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Leadership class pays visit to Times-Journal office

 

Members of the 26th Leadership Selma-Dallas County class stopped by The Selma Times-Journal office Thursday morning as part of a program aimed at acquainting participants with the various businesses, industries and organizations that keep the area humming each day.

According to Dallas County Extension Coordinator Callie Nelson, who heads up the program, Thursday’s visits were focused on social services and the media – following their visit to the newspaper office, participants checked in on the Edmundite Missions, the Dallas County Human Resources office and the Selma Area Food Bank (SAFB).

“If you’re going to be a leader…you can’t effectively do your job if you don’t know what’s in your community,” Nelson said, noting that the program aims to provide participants with the opportunity to “look and learn” across a number of the region’s “key industries.”

While touring the newspaper office, participants heard from Times-Journal Publisher Dennis Palmer about the ins and outs of getting the newspaper out each day and learned a little about the paper’s parent company, Boone Newspapers, which owns more than 90 newspapers across a dozen states.

Prior to Thursday’s round of visits, Leadership participants stopped by International Paper, the Dallas County Jail, the Selma Police Department (SPD), Trustmark Bank, Selma Mayor Darrio Melton’s office, the Selma Interpretive Center and other prominent operations across the area.

“It’s really eye-opening for everyone involved,” Nelson said of the visits, noting that some take participants wholly by surprise as they previously had no knowledge of certain businesses or the operations that take place within their offices.

Class member Stephen Smith, President of the Pine Glen Community Association, agreed.

“It enlightens us on what goes on in the city, how everything kind of works together,” Smith said. “Every business is an important part. It just all needs to work together as a unit.”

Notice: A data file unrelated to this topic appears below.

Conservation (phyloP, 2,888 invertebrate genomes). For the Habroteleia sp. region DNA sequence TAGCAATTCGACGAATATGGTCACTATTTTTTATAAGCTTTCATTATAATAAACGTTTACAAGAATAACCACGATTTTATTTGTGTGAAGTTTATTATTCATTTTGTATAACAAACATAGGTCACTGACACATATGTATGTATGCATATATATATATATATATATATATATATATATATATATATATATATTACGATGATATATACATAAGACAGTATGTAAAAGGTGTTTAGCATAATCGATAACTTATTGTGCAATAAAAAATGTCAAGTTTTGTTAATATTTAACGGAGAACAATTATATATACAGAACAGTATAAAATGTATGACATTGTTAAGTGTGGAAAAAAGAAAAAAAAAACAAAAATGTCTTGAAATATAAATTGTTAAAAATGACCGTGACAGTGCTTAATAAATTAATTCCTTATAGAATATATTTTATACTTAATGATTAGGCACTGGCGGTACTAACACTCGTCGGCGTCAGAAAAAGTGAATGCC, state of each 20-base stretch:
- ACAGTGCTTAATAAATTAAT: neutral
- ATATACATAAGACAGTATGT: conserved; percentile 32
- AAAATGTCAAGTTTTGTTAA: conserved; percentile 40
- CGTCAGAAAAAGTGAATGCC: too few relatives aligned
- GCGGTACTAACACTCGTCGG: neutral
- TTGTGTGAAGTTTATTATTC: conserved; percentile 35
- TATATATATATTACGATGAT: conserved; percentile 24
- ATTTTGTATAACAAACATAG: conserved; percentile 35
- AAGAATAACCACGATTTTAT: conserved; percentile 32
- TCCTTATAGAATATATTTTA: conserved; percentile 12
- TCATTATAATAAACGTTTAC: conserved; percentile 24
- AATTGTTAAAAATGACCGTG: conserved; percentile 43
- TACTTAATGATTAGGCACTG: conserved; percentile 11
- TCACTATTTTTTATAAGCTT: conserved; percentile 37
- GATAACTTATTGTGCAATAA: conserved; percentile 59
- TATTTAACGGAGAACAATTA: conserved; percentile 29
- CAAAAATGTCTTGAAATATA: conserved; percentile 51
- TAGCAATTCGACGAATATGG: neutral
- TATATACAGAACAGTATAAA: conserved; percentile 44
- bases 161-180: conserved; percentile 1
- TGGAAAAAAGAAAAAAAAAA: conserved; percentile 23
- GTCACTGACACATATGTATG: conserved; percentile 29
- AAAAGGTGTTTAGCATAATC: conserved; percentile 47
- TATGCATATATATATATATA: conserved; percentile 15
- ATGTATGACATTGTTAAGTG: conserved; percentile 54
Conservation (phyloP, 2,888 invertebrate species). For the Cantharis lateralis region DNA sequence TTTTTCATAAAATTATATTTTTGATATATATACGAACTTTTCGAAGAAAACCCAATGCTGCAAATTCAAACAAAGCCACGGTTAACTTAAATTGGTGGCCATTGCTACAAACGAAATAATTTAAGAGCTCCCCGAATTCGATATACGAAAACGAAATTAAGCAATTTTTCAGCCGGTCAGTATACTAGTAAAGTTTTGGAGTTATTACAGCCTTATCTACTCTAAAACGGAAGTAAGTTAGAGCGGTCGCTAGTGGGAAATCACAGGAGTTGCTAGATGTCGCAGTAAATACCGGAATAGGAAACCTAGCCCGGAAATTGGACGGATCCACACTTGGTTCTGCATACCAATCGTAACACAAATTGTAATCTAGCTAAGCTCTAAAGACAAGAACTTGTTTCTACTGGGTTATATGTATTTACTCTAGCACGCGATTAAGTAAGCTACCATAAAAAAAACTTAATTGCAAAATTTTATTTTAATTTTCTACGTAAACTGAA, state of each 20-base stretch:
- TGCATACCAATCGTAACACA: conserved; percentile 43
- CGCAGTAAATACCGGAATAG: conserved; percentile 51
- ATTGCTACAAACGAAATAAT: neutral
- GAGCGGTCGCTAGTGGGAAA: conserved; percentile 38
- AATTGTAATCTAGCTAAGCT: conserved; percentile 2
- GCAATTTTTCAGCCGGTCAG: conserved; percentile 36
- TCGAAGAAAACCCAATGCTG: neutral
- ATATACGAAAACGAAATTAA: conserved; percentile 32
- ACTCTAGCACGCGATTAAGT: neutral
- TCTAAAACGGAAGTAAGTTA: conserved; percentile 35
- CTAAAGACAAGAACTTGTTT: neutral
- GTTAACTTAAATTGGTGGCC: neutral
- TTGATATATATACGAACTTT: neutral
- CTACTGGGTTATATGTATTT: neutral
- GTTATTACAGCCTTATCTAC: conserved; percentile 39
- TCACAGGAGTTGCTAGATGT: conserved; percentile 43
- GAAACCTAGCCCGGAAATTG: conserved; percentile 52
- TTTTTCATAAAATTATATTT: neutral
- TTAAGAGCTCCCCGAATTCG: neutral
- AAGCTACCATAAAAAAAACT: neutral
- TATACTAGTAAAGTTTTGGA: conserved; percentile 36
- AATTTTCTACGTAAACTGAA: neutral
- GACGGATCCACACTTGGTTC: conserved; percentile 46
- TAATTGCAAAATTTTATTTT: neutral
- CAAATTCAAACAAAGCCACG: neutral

Edmundite Missions Executive Assistant to the President and CEO Dakota Punzel added that the visits give participants an opportunity to get information on the variety of resources in the community and specifically noted the importance of the local media.

“There’s all of these resources out there and sometimes people just don’t know about them,” Punzel said. “The newspaper has done a really good job, especially recently, of focusing on a lot of that and a lot of the positive things coming out of Selma.”

Nelson noted that the local newspaper plays an important role in the local community and Leadership participants should have an opportunity to explore that role and understand how it’s executed each day.

“The newspaper reports on what’s going on in the community each day…and it’s good for us to come and see where that comes from,” Nelson said. “[The newspaper] has a big impact on what people know and how they think – what’s printed in the newspaper shapes the way people think about this community.”

Smith concurred.

“Our media has always been necessary,” Smith said. “This is a very important part of Selma.”